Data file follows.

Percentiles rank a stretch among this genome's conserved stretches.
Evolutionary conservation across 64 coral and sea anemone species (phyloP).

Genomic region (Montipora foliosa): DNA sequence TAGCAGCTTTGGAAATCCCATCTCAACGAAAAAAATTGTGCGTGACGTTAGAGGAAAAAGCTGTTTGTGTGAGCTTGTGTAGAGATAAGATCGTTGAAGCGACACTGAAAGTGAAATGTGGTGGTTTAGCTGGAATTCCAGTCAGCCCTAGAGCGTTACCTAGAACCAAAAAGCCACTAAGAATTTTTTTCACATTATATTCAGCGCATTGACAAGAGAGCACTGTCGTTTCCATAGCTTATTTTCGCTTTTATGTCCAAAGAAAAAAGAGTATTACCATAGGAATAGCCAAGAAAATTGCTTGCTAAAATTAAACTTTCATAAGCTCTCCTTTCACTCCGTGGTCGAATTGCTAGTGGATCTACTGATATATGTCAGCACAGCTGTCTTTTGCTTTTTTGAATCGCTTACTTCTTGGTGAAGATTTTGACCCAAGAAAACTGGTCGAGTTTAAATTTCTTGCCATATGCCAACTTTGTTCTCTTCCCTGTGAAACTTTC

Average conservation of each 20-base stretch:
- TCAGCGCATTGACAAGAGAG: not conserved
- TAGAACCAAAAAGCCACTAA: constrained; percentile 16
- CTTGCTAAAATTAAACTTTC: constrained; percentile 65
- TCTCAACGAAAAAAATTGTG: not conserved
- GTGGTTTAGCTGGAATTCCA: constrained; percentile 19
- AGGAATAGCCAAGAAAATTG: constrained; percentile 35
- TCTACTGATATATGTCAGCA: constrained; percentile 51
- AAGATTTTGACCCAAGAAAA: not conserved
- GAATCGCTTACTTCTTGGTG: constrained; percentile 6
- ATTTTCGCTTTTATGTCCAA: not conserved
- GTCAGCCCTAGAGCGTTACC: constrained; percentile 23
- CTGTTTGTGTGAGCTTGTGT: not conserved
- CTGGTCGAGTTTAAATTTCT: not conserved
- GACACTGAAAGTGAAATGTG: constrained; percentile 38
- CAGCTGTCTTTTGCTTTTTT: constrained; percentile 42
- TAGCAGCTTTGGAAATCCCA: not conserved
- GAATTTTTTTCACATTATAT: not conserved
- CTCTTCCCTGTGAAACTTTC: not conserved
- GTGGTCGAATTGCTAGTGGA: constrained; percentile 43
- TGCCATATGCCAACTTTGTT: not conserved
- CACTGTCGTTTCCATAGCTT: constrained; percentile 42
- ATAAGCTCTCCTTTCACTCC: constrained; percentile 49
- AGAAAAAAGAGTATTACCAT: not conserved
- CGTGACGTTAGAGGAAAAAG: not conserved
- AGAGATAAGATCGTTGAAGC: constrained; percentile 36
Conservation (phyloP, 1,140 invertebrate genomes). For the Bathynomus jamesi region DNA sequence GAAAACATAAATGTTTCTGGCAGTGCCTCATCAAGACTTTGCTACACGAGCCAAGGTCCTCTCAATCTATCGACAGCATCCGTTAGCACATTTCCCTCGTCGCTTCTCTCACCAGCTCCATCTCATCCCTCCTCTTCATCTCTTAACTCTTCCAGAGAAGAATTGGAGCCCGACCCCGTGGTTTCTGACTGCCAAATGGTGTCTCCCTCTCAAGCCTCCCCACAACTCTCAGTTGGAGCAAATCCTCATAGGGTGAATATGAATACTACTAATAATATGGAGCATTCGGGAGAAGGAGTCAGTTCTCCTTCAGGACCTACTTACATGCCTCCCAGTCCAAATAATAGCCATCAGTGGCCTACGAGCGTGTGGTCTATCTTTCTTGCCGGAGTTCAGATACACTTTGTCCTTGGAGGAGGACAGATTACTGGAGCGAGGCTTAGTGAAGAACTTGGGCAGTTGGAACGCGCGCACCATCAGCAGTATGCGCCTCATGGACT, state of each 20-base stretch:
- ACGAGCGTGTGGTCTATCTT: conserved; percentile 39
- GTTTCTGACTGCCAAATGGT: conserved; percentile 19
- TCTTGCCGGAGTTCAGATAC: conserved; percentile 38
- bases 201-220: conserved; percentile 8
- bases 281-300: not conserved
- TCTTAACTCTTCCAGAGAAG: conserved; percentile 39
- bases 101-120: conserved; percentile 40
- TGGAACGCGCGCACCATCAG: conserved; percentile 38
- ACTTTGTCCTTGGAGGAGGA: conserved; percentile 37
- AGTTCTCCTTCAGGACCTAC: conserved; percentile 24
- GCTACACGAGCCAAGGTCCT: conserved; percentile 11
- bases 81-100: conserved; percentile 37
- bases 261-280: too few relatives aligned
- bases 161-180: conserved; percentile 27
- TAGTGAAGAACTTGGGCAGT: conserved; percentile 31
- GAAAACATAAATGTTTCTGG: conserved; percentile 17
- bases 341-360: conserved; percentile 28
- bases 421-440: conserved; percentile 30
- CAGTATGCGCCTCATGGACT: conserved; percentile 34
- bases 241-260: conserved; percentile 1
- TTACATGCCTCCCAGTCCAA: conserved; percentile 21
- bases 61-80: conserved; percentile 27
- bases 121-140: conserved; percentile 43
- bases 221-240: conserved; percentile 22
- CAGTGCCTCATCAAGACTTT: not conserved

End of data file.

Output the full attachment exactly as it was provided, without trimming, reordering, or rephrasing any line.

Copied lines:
Percentiles rank a stretch among this genome's conserved stretches.
Evolutionary conservation across 64 coral and sea anemone species (phyloP).

Genomic region (Montipora foliosa): DNA sequence TAGCAGCTTTGGAAATCCCATCTCAACGAAAAAAATTGTGCGTGACGTTAGAGGAAAAAGCTGTTTGTGTGAGCTTGTGTAGAGATAAGATCGTTGAAGCGACACTGAAAGTGAAATGTGGTGGTTTAGCTGGAATTCCAGTCAGCCCTAGAGCGTTACCTAGAACCAAAAAGCCACTAAGAATTTTTTTCACATTATATTCAGCGCATTGACAAGAGAGCACTGTCGTTTCCATAGCTTATTTTCGCTTTTATGTCCAAAGAAAAAAGAGTATTACCATAGGAATAGCCAAGAAAATTGCTTGCTAAAATTAAACTTTCATAAGCTCTCCTTTCACTCCGTGGTCGAATTGCTAGTGGATCTACTGATATATGTCAGCACAGCTGTCTTTTGCTTTTTTGAATCGCTTACTTCTTGGTGAAGATTTTGACCCAAGAAAACTGGTCGAGTTTAAATTTCTTGCCATATGCCAACTTTGTTCTCTTCCCTGTGAAACTTTC

Average conservation of each 20-base stretch:
- TCAGCGCATTGACAAGAGAG: not conserved
- TAGAACCAAAAAGCCACTAA: constrained; percentile 16
- CTTGCTAAAATTAAACTTTC: constrained; percentile 65
- TCTCAACGAAAAAAATTGTG: not conserved
- GTGGTTTAGCTGGAATTCCA: constrained; percentile 19
- AGGAATAGCCAAGAAAATTG: constrained; percentile 35
- TCTACTGATATATGTCAGCA: constrained; percentile 51
- AAGATTTTGACCCAAGAAAA: not conserved
- GAATCGCTTACTTCTTGGTG: constrained; percentile 6
- ATTTTCGCTTTTATGTCCAA: not conserved
- GTCAGCCCTAGAGCGTTACC: constrained; percentile 23
- CTGTTTGTGTGAGCTTGTGT: not conserved
- CTGGTCGAGTTTAAATTTCT: not conserved
- GACACTGAAAGTGAAATGTG: constrained; percentile 38
- CAGCTGTCTTTTGCTTTTTT: constrained; percentile 42
- TAGCAGCTTTGGAAATCCCA: not conserved
- GAATTTTTTTCACATTATAT: not conserved
- CTCTTCCCTGTGAAACTTTC: not conserved
- GTGGTCGAATTGCTAGTGGA: constrained; percentile 43
- TGCCATATGCCAACTTTGTT: not conserved
- CACTGTCGTTTCCATAGCTT: constrained; percentile 42
- ATAAGCTCTCCTTTCACTCC: constrained; percentile 49
- AGAAAAAAGAGTATTACCAT: not conserved
- CGTGACGTTAGAGGAAAAAG: not conserved
- AGAGATAAGATCGTTGAAGC: constrained; percentile 36
Conservation (phyloP, 1,140 invertebrate genomes). For the Bathynomus jamesi region DNA sequence GAAAACATAAATGTTTCTGGCAGTGCCTCATCAAGACTTTGCTACACGAGCCAAGGTCCTCTCAATCTATCGACAGCATCCGTTAGCACATTTCCCTCGTCGCTTCTCTCACCAGCTCCATCTCATCCCTCCTCTTCATCTCTTAACTCTTCCAGAGAAGAATTGGAGCCCGACCCCGTGGTTTCTGACTGCCAAATGGTGTCTCCCTCTCAAGCCTCCCCACAACTCTCAGTTGGAGCAAATCCTCATAGGGTGAATATGAATACTACTAATAATATGGAGCATTCGGGAGAAGGAGTCAGTTCTCCTTCAGGACCTACTTACATGCCTCCCAGTCCAAATAATAGCCATCAGTGGCCTACGAGCGTGTGGTCTATCTTTCTTGCCGGAGTTCAGATACACTTTGTCCTTGGAGGAGGACAGATTACTGGAGCGAGGCTTAGTGAAGAACTTGGGCAGTTGGAACGCGCGCACCATCAGCAGTATGCGCCTCATGGACT, state of each 20-base stretch:
- ACGAGCGTGTGGTCTATCTT: conserved; percentile 39
- GTTTCTGACTGCCAAATGGT: conserved; percentile 19
- TCTTGCCGGAGTTCAGATAC: conserved; percentile 38
- bases 201-220: conserved; percentile 8
- bases 281-300: not conserved
- TCTTAACTCTTCCAGAGAAG: conserved; percentile 39
- bases 101-120: conserved; percentile 40
- TGGAACGCGCGCACCATCAG: conserved; percentile 38
- ACTTTGTCCTTGGAGGAGGA: conserved; percentile 37
- AGTTCTCCTTCAGGACCTAC: conserved; percentile 24
- GCTACACGAGCCAAGGTCCT: conserved; percentile 11
- bases 81-100: conserved; percentile 37
- bases 261-280: too few relatives aligned
- bases 161-180: conserved; percentile 27
- TAGTGAAGAACTTGGGCAGT: conserved; percentile 31
- GAAAACATAAATGTTTCTGG: conserved; percentile 17
- bases 341-360: conserved; percentile 28
- bases 421-440: conserved; percentile 30
- CAGTATGCGCCTCATGGACT: conserved; percentile 34
- bases 241-260: conserved; percentile 1
- TTACATGCCTCCCAGTCCAA: conserved; percentile 21
- bases 61-80: conserved; percentile 27
- bases 121-140: conserved; percentile 43
- bases 221-240: conserved; percentile 22
- CAGTGCCTCATCAAGACTTT: not conserved